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By Carolyn Cole – Mustang News
Canadian County’s water hunting group is expected to vote in March to re-embrace El Reno into the fold if a down payment is made on the city’s back dues.
El Reno City Manager Tony Rivera asked for his community to pay $6,522.50 for the last quarter of the 2012-2013 fiscal year to again become active members of the Central Oklahoma Water Resources Authority and pro-rate the rest of this year’s cost with the dues the city owes.
“We also feel like we can get an approval from the City Council, certainly to be a fully voting participating member effective now,” Rivera said. “That’s why we came up with the idea of paying for this quarter so we could be active members.”
El Reno was last an active COWRA member in fiscal year 2008-2009. In following the trust’s indenture, District 2 County Commissioner David Anderson said inactive cities would have to pay their delinquent dues for a seat at the table. Last fall, trustees talked about allowing cities to pay out the dues over a three-year period.
El Reno pays $26,090 to participate and owes four years of dues totaling $104,360.
Rivera asked for El Reno to pay a quarter of its annual dues now and then pay $58,702.50 per year for the next three years. That amount includes current dues and payments for the past due balance.
El Reno would be caught up by the end of fiscal year 2015-2016.
Rivera said if he could plan for the additional cost during the annual budget process, El Reno could more easily afford the expense.
Yukon trustee Genie Vinson said she supported the plan, but asked Rivera how the board could trust El Reno to see it through. Rivera said he believes the existing City Council will want to participate, and he expects stability for at least two years.
“There is no doubt the reason why we are in the position we are in is due to some political influence on the decisions that were made by the city,” Rivera said. “That has changed.”
COWRA chairman Richard Riley asked El Reno City Councilman Jim Archer for his position. Archer has attended the last few COWRA meetings and could be appointed to serve as El Reno’s representative.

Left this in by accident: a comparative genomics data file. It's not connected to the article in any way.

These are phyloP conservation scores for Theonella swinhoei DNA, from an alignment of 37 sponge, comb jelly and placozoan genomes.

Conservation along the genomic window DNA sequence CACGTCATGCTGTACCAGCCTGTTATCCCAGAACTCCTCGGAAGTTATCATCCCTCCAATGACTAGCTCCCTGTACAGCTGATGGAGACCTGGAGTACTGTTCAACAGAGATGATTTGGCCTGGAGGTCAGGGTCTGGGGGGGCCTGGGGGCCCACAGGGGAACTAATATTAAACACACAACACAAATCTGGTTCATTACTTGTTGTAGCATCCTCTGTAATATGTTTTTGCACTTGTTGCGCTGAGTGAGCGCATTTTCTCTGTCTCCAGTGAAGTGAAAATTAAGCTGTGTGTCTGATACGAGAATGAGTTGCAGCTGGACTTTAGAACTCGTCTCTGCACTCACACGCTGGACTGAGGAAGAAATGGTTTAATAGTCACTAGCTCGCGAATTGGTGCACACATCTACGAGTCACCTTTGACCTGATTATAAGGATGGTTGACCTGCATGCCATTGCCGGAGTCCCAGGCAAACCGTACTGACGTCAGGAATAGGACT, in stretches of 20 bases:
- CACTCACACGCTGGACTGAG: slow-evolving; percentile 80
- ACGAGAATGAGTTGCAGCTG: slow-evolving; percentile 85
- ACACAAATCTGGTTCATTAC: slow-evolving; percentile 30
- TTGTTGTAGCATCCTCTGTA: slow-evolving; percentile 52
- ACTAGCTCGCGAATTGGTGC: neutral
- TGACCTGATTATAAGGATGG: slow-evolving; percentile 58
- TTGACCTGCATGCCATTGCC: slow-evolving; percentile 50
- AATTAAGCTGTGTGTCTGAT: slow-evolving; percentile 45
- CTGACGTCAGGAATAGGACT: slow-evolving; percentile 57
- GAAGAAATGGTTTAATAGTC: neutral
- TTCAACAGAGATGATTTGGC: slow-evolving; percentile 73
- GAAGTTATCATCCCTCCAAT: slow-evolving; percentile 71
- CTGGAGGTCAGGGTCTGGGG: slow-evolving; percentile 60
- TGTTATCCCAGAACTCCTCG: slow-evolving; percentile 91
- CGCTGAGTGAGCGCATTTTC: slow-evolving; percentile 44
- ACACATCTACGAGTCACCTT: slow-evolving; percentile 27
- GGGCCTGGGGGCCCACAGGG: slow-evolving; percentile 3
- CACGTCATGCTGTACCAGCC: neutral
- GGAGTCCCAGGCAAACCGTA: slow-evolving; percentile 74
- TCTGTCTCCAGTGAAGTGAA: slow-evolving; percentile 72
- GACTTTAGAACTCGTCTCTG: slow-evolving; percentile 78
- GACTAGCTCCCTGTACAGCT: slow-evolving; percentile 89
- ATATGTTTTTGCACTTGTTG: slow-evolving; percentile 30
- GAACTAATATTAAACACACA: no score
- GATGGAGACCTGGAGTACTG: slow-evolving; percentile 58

“I came along to support my manager,” Archer said.
El Reno is in a unique position in its search for future water sources, Rivera said, because his community owns the only water treatment plant in the county. He said El Reno is looking for resources to bolster its drinking water supply and not seeking a main source.
“I don’t think our need even in the future is going to be nearly as critical as the rest of the communities in Canadian County,” Rivera said. “We are in a little bit different situation in my mind and in the minds of a lot of our citizens, so that’s why I think some sides of the community are hesitating.”
COWRA has hired Guernsey Engineering to conduct a feasibility study for a possible brackish groundwater desalination plant. Rivera said El Reno is interested, but if the plant is built, the costs for construction for cities should take into consideration each community’s expected future consumption from that source.
COWRA’s dues are based on the 2000 Census. Mustang pays $21,170 per year, and Yukon’s dues are $33,870. Canadian County pays $8,120, Okarche, $1,780, and Calumet, $870.
Piedmont also dropped from the group in 2009. The city formerly paid $5,880 per year and would owe $17,640 in back dues in addition to this fiscal year’s commitment to rejoin. No representatives from Piedmont were at the meeting, although Piedmont City Manager Jim Crosby has attended recently.
Union City last participated in 2007, and formerly paid $1,000 per year. Mayor TJ McCullough attended the February meeting.
Okarche Mayor Richard Raupe made a motion to accept the agreement and offer membership to El Reno as part of new business, which was quickly seconded by Anderson. Having El Reno back on board as COWRA moves forward with the desalination plant will be an asset in working with lawmakers, the Oklahoma Department of Environmental Quality and the Oklahoma Water Resources Board, Anderson said.
“I do think that having a countywide consortium of members gives COWRA credibility,” he said.
District 3 County Commissioner Jack Stewart put on the brakes with concerns about taking such an important step as part of new business. COWRA’s attorney Mike Segler was absent from the meeting.
“I think they have stepped up to try and figure out a way that best suits their needs and ours,” Raupe said.
Riley asked to put the agreement on the March agenda and take a vote then. COWRA will meet at noon March 15 at Mustang Town Center.
“All I can say to you buddy is welcome home,” Riley said.